How to Serve an Order of Protection

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And Order of Protection is a court ordered document issued to protect an individual from abuse, or harassment, from another. Each state has its own name for the document, but the goal is similar -- to keep the abuser away from the abuse victim. An order of protection can be served in several ways, and each state sets its own process as to how and when to serve the order.

Petition the Court

Your first step toward getting an order of protection involves filing a petition with the court explaining why you need the order. Once the judge hears your side, he may issue a temporary restraining order based on the facts you’ve presented. That order must be served upon the abuser, known as the respondent, within a time frame set out by your state. A court date is set.

Gather as much information as you can about the respondent. Name, address, work address, even Facebook profile – plus any other information that can point the person serving the order to your abuser. Your server must locate him when the court issues the temporary order of protection.

Many abusers evade being served and play a game of dodgeball when a process server is looking for them. In some states, the police have a limited amount of time to serve the papers and a signature is required, so finding the respondent is crucial. You will usually need to file the proof of service with the court.

Track Down the Right Agency

Once you get the temporary order of protection, ask a victim advocate or a member of the court where you go next to have the papers served. The temporary order of protection is not valid until the abuser has received notice. That can be done in one of several ways, but you cannot serve the papers yourself. Individual states direct who can serve the order, but most include the sheriff’s department, the police or a process server.

Serving Civil vs. Criminal Orders

An order of protection is a civil matter and is handled in civil court. Some states, such as Connecticut, allow state and local police officers to serve criminal orders, but not civil orders. In a civil case in Connecticut, a state marshal, constable or another officer authorized by state statute can serve the papers. In limited cases, a person not affiliated with either party can serve the order of protection.

If the state marshal considers the location or person being served as dangerous or if weapons might be on the property, he can request that a member of the sheriff’s department or police department accompany him.

Some states, however, allow the sheriff's department to serve civil and criminal documents.

Give the Court Information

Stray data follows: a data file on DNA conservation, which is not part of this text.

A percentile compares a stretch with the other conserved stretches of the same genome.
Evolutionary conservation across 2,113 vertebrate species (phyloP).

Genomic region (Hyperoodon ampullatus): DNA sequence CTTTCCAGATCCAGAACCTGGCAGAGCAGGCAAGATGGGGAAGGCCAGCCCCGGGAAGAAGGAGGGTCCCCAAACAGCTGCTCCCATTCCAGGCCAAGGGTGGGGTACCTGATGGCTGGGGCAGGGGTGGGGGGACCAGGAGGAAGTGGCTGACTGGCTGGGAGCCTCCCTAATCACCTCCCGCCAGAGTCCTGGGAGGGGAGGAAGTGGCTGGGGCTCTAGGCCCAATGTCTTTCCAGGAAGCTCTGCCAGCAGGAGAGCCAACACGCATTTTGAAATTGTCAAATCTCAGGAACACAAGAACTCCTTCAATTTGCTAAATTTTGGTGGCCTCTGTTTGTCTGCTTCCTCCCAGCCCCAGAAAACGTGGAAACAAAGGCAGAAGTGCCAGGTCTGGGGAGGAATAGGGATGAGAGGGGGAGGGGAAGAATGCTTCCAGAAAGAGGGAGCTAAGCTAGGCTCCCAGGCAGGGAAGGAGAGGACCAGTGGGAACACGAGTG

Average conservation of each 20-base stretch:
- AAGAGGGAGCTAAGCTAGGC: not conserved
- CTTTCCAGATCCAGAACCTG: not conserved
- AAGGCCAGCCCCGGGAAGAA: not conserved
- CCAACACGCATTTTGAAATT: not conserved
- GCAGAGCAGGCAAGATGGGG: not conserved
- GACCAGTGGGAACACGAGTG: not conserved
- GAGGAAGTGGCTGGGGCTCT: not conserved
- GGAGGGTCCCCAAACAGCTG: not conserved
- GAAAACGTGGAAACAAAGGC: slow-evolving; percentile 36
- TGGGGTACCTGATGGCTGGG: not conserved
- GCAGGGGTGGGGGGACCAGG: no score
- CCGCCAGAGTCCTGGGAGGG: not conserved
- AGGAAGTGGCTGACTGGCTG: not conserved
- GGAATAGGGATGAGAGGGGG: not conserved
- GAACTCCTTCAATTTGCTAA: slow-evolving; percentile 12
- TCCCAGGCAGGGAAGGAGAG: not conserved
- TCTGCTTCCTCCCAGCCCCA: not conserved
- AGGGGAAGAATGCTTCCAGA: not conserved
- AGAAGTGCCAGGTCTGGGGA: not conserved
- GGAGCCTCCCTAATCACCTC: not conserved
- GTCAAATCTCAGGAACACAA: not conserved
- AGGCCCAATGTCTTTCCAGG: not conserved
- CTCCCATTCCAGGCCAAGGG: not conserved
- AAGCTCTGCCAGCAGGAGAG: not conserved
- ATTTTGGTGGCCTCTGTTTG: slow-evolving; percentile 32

Once you locate the right agency to help you serve your order of protection, your best chance of having it successfully served is to give the server information on the most likely place your respondent will be. The respondent's home, work, a gym, a restaurant or any public place is available for the process server to access.

If the respondent is in jail, a member of the police or a detention officer can serve the papers, or she can be served at her court date if it hasn't occurred yet. A receipt is sent to you to confirm service, and your next step is to show up in court.

Other means of delivering the summons is via the U.S. Mail. Send two copies, one through the regular mail and one as a certified letter. You cannot mail the items yourself; another person has to do it and has to fill out a statement to accompany the mailing. Keep a copy of the return of service and send another to the court. If the service is not completed, show up for your court date anyway and explain what you have tried to do to the judge

Posting a notice of the summons in the newspaper that serves the area your respondent lives in is another way to serve the notice. Once it has been published once a week for three weeks, the publication sends an "affidavit of publication" to confirm the publication of the notice. Bring all paperwork to court. You are responsible for all costs of publishing the notice.

Hire a Process Server

If the sheriff’s office or police department cannot successfully deliver the paperwork to the respondent, a process server may be your best alternative. A fee is involved, including gas, mileage and other costs, but the judge might order the respondent to pay these for you if the circumstances warrant.

Order of Protection Goes Unserved

In most cases, if the respondent has not confirmed receipt of the temporary order of protection with his signature, you must still attend the assigned court date. Explain the situation, and the judge may move the hearing to a later date so that the respondent has the opportunity to review the petition. If you do not attend court, the court may not grant you the relief you requested.

Read More: How to Fight an Order of Protection

References

About the Author

A writer for many years, Jann has contributed to television programming revolving around legal issues, written for magazines and web sites regarding the law, and her manuals on real estate law specifics are used in real estate schools in Florida.

Photo Credits

  • police car up close image by Aaron Kohr from Fotolia.com